The Dollar weakened last Friday afternoon, 26 April after the US released Gross Domestic Product (GDP) data. Initially the greenback gained as the headline GDP growth figure for the first quarter of 2019 smashed the 2 per cent forecast, having come in at 3.2 per cent. The data also alleviated concerns that the longest-in-history government shutdown might have weakened US economic growth.
However, a drop in personal consumption spending (PCE) from 1.7 per cent to 1.3 per cent reversed the initial reaction. PCE shows how much households spend on immediate consumption versus saving for the future. Higher consumption levels translate into greater GDP growth in the short term. The decrease could spell bad news for US growth later in the year. Meanwhile, the Euro and Pound traded above their weekly lows.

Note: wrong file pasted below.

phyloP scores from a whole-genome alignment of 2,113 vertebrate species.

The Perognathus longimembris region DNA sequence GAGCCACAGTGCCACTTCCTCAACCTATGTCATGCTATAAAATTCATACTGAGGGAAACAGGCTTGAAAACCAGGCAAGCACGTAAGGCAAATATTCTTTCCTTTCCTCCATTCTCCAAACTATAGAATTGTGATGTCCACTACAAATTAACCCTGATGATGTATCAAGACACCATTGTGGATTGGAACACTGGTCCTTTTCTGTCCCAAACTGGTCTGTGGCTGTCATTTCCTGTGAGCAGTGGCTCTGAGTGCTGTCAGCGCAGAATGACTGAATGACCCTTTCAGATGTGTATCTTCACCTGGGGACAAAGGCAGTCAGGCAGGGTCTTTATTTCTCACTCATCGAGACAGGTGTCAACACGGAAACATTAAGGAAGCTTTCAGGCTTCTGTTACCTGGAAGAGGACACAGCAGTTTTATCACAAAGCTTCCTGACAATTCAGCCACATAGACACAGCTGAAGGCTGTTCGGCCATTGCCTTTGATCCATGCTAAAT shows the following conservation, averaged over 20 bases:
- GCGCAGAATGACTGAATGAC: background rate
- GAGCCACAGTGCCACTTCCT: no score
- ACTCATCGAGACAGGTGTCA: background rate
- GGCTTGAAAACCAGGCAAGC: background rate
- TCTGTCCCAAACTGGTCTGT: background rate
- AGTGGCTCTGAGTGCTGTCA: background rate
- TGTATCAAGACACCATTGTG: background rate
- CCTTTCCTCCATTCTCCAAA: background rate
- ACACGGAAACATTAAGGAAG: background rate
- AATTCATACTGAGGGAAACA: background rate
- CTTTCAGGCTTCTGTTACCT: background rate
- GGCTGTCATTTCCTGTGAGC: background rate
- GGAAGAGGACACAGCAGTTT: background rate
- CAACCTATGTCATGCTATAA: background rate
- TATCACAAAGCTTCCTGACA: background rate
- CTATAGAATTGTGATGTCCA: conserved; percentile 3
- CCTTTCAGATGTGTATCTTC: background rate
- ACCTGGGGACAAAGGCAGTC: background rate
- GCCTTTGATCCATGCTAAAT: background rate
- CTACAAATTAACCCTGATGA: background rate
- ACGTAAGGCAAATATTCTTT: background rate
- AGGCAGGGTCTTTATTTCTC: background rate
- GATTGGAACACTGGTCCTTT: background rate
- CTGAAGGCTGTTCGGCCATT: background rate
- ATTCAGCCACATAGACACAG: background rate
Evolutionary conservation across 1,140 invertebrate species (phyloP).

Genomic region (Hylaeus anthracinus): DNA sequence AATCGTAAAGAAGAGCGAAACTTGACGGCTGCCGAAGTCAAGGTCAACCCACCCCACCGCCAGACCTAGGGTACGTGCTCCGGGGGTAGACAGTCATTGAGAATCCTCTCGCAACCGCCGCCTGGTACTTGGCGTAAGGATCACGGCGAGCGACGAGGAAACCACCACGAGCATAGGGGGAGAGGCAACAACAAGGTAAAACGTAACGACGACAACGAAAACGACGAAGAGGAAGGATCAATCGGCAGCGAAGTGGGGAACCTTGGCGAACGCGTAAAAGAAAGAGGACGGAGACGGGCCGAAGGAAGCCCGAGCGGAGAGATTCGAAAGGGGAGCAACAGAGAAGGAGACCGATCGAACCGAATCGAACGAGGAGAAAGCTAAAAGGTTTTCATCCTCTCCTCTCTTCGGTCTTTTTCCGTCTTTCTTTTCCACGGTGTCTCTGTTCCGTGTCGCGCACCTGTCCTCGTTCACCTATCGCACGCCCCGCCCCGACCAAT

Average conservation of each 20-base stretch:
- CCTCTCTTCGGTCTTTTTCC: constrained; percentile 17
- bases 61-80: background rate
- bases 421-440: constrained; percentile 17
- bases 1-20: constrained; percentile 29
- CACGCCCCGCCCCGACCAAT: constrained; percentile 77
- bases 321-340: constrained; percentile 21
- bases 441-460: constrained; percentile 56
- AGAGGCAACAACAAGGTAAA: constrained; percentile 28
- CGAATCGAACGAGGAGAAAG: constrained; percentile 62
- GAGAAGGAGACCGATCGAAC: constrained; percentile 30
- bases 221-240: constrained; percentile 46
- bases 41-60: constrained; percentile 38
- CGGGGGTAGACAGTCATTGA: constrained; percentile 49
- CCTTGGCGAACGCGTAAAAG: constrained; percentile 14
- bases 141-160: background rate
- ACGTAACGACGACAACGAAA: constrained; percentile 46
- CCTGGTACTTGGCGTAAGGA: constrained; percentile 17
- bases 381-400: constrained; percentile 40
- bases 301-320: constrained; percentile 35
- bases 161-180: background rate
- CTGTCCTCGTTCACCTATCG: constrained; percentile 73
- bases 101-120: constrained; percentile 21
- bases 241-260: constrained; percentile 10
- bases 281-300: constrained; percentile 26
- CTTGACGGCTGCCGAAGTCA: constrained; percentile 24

This week we will watch closely the market reaction to political events in Spain. Over the weekend, incumbent Prime Minister Pedro Sanchez won the general election but with no clear majority. Spain’s economy has provided a glimmer of hope for the Eurozone of late. The country’s GDP is expected to expand by 2.1 per cent in 2019, while Germany’s is anticipated to grow only by 0.2 per cent. Protracted coalition talks and political wrangling could derail Spanish growth and that of the Eurozone.
The data releases to watch today are consumer confidence and spend in the Eurozone and across the Atlantic. European consumer confidence data will indicate what effect Brexit and a slowdown among Europe’s manufacturers are having on the man on the street. Similarly, following on last Friday’s data, personal consumption data for the US could weaken the Dollar if the PCE trend continues.
US GDP in focus after durable goods boost Dollar
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